The BBM exhibits a wide array of variable morphological characteristics (Asvat et al.; Nakatani et al.; Rincón et al.; Rodríguez-Niedenführ et al.; Standring). In detail, the prevalence rates of supernumerary heads of the BBM are as follows: Chinese, 8 %; European whites, 10 %; African blacks, 12 %; Japanese, 18 %; South African blacks, 20.5 %; South African whites, 8.3 %; and Colombian, 37.5 % (Asvat et al.; Nakatani et al.; Rincón et al.; Standring). Lee (2013) are found this variation in 14 of 214 (6.5 %) individuals in the Korean populations, a lowest prevalence than other populations. They reported that supernumerary head of the BBM occurs unilaterally rather than bilaterally (Asvat et al.; Rincón et al.). Some studies demonstrated that supernumerary heads are more commonly found in males, however, it is controversial until now (Vijayabhaskar et al., 2008).

Rodriguez-Niedenfuhr et al. (2003) classify the type of supernumerary head of the BBM according to its location by dissecting 350 arms. The most common type is the inferomedial humeral head (9 %), originating from the humerus at the level of the coracobrachialis insertion or brachialis. The superior humeral head (1.5 %) is originated from the lesser tubercle, external lip of the bicipital groove, undersurface of the pectoralis major, deltoid muscle, or anterior surface of the shoulder joint capsule. The inferolateral humeral head (0.9 %) is the least common variation, originating from the lateral intermuscular septum, between the insertion of the deltoid and the origin of the brachioradialis, or from the supracondylar ridge.

On the basis of this criterion, the third head in our case was the inferomedial humeral head, the most frequent type of variation in the BBM. The variant origin, insertion, shape, and number of BBM have been frequently reported still (Asvat et al.; Nakatani et al.; Rincón et al.; RodríguezNiedenführ et al.; Standring). However, the musculocutaneous nerve abruptly pierced the third head of the BBM, and this case has not been reported in any articles.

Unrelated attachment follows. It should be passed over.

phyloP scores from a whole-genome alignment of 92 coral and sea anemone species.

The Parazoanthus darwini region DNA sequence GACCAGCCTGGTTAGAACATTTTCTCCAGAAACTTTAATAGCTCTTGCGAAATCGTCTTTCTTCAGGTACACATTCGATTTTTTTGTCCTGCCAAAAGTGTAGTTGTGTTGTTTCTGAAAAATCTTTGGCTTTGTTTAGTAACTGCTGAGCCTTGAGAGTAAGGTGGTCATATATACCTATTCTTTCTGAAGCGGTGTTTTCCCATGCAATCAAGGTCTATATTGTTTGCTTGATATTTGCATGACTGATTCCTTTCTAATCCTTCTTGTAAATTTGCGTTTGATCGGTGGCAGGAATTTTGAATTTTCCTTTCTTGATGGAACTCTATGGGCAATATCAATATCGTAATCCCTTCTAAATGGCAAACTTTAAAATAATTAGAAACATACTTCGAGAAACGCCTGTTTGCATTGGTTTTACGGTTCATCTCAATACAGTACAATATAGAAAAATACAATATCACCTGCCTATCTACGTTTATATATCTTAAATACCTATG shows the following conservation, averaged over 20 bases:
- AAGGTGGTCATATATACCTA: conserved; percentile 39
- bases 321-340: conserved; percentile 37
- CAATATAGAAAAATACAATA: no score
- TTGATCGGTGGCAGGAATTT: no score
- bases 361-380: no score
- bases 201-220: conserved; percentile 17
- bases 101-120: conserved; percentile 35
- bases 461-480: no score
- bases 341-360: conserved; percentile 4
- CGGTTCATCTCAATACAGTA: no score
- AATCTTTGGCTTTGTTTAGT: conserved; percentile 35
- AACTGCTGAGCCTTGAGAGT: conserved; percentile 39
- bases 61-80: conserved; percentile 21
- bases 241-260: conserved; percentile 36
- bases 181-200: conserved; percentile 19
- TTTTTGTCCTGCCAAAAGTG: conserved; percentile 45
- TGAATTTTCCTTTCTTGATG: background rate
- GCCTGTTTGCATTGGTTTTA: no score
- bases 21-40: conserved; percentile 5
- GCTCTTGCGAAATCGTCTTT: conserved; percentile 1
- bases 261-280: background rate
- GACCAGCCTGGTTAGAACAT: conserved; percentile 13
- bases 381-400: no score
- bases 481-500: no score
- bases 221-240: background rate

Embryologically, the mesoderm invades the upper limb bud to further condense into ventral and dorsal muscle masses during the fifth week of development (RodríguezNiedenführ et al.). The biceps musculature is derived from the ventral muscle masses of the upper limb bud. The supernumerary head of the BBM may be originated from the incomplete cleavage of the ventral muscle masses. The development of neurovascular structures also may contribute to the cleavage of these muscles. Especially the inferomedial head was suggested to be due to the musculocutaneous nerve piercing the brachialis muscle and producing a separate head. Therefore, these reasons induced a musculocutaneous nerve penetrating the third head of the BBM, as presented in this report.

Here, we report a third head of the BBM penetrated by the musculocutaneous nerve for the first time. The presence of the third head may cause compression of neurovascular structures and can be easily confused with pathological conditions in CT and MR imaging. Therefore, knowledge of the variations of the BBM is important for clinicians because it increases the incidence of iatrogenic injuries during surgery and invasive procedures (Warner et al.; Vijayabhaskar et al.).

Fig. 1 The third head (*) of the biceps brachii muscle in the left arm. The musculocutaneous nerve perforates the third head (arrows). (A) Anterolateral view (B) superior view. B, brachialis; BR, brachioradialis; LH, long head of biceps brachii muscle; SH, short head of biceps brachii muscle. 


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Received: August 07, 2018; Accepted: June 10, 2019

*Correspondence to: E-mail:

** These authors contributed equally to this work.

Corresponding author: Joo-Young Kim Department of Anatomy College of Medicine Yeungnam University 170 Hyeonchung-ro Nam-gu, Daegu 42415 - REPUBLIC OF KOREA.